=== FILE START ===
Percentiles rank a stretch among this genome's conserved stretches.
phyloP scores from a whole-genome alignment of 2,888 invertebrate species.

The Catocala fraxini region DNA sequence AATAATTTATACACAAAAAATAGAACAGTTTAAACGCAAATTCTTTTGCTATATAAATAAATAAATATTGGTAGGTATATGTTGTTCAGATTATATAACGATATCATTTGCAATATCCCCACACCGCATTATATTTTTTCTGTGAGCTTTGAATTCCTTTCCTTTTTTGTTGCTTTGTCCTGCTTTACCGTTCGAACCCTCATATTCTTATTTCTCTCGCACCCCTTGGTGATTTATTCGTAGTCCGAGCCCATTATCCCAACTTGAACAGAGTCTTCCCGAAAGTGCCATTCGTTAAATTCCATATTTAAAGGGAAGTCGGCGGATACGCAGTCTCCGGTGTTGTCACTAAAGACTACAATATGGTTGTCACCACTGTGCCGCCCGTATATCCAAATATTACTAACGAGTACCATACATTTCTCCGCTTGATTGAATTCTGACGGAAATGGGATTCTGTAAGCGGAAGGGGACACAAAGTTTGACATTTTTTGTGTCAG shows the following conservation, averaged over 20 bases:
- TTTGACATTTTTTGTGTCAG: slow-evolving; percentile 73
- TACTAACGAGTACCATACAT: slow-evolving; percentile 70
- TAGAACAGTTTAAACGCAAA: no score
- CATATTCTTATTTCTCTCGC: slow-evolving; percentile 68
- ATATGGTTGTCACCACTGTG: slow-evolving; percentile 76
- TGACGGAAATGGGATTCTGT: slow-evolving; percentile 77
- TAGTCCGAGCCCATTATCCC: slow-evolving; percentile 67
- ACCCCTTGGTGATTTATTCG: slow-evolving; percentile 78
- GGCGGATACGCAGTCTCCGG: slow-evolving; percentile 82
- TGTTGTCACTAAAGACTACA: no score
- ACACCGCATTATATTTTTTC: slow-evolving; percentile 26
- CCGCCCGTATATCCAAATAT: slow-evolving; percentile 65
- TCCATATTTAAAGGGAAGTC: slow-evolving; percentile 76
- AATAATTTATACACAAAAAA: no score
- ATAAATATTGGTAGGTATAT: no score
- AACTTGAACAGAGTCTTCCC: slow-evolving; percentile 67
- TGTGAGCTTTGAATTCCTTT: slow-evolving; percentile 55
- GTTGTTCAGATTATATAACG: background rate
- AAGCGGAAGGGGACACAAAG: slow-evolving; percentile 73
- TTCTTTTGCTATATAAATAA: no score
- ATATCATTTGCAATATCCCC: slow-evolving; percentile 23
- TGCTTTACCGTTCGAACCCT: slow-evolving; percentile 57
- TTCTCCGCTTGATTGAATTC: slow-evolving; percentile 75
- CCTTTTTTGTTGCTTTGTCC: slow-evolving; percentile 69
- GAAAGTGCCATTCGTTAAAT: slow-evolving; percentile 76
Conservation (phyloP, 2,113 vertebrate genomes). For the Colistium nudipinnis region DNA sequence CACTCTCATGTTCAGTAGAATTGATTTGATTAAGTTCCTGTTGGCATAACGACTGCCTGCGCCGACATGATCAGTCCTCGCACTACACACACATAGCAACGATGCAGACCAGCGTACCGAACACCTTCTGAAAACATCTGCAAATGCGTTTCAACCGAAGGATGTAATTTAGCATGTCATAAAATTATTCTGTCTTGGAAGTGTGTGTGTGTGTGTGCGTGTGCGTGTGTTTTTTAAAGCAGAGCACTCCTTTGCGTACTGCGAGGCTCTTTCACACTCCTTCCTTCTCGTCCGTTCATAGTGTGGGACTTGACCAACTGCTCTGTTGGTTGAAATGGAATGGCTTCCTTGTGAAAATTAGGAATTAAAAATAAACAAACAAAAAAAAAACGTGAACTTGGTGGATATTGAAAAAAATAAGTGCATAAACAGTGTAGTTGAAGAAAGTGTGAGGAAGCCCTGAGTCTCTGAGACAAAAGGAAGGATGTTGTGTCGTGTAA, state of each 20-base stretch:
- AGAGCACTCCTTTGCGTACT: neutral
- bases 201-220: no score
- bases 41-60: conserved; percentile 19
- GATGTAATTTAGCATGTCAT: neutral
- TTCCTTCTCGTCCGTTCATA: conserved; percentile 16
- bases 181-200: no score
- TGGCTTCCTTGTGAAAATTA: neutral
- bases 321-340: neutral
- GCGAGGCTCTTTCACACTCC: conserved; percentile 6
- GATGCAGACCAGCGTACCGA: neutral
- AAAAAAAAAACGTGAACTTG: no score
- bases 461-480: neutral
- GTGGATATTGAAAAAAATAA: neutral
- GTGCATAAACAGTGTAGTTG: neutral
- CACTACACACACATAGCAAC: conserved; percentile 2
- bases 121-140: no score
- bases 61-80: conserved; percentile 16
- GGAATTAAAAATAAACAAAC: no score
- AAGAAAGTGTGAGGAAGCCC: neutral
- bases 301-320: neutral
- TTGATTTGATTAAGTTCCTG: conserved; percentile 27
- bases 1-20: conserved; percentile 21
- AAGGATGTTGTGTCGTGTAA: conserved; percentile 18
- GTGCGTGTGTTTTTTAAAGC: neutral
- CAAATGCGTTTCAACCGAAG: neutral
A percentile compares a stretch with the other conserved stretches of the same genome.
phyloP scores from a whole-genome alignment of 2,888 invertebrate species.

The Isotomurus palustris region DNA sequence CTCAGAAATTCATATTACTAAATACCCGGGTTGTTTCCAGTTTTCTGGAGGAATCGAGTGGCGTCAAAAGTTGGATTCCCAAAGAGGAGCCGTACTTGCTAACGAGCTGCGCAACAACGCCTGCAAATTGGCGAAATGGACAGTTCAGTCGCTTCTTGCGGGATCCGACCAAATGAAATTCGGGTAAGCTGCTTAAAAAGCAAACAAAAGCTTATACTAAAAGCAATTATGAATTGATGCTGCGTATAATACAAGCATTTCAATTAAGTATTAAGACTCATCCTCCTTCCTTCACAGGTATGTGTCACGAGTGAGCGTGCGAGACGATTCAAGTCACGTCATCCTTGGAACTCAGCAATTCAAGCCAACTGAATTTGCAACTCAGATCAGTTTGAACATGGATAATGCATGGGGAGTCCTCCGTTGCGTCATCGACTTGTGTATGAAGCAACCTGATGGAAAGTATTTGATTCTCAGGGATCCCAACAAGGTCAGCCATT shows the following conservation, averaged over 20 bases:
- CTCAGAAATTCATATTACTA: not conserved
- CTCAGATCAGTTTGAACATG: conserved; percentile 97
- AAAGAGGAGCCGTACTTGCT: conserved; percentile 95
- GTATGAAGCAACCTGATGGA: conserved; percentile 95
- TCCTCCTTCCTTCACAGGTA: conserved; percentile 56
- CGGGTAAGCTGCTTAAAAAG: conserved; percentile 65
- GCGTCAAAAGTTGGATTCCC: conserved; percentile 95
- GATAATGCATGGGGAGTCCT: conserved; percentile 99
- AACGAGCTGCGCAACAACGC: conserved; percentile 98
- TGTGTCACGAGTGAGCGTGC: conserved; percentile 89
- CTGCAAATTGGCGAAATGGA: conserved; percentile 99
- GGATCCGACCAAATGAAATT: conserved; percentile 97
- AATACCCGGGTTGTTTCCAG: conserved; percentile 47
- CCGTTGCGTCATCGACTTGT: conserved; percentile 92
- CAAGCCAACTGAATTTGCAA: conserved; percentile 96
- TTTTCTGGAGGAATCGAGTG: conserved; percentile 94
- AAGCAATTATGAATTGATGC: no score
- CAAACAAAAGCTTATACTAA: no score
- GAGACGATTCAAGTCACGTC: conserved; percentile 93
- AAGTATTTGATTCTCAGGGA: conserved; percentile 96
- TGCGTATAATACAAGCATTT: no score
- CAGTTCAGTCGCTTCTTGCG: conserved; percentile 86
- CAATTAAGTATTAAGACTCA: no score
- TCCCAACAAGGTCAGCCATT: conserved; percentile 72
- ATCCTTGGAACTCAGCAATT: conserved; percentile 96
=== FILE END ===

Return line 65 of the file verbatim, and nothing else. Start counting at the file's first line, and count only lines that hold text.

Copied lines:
- GATAATGCATGGGGAGTCCT: conserved; percentile 99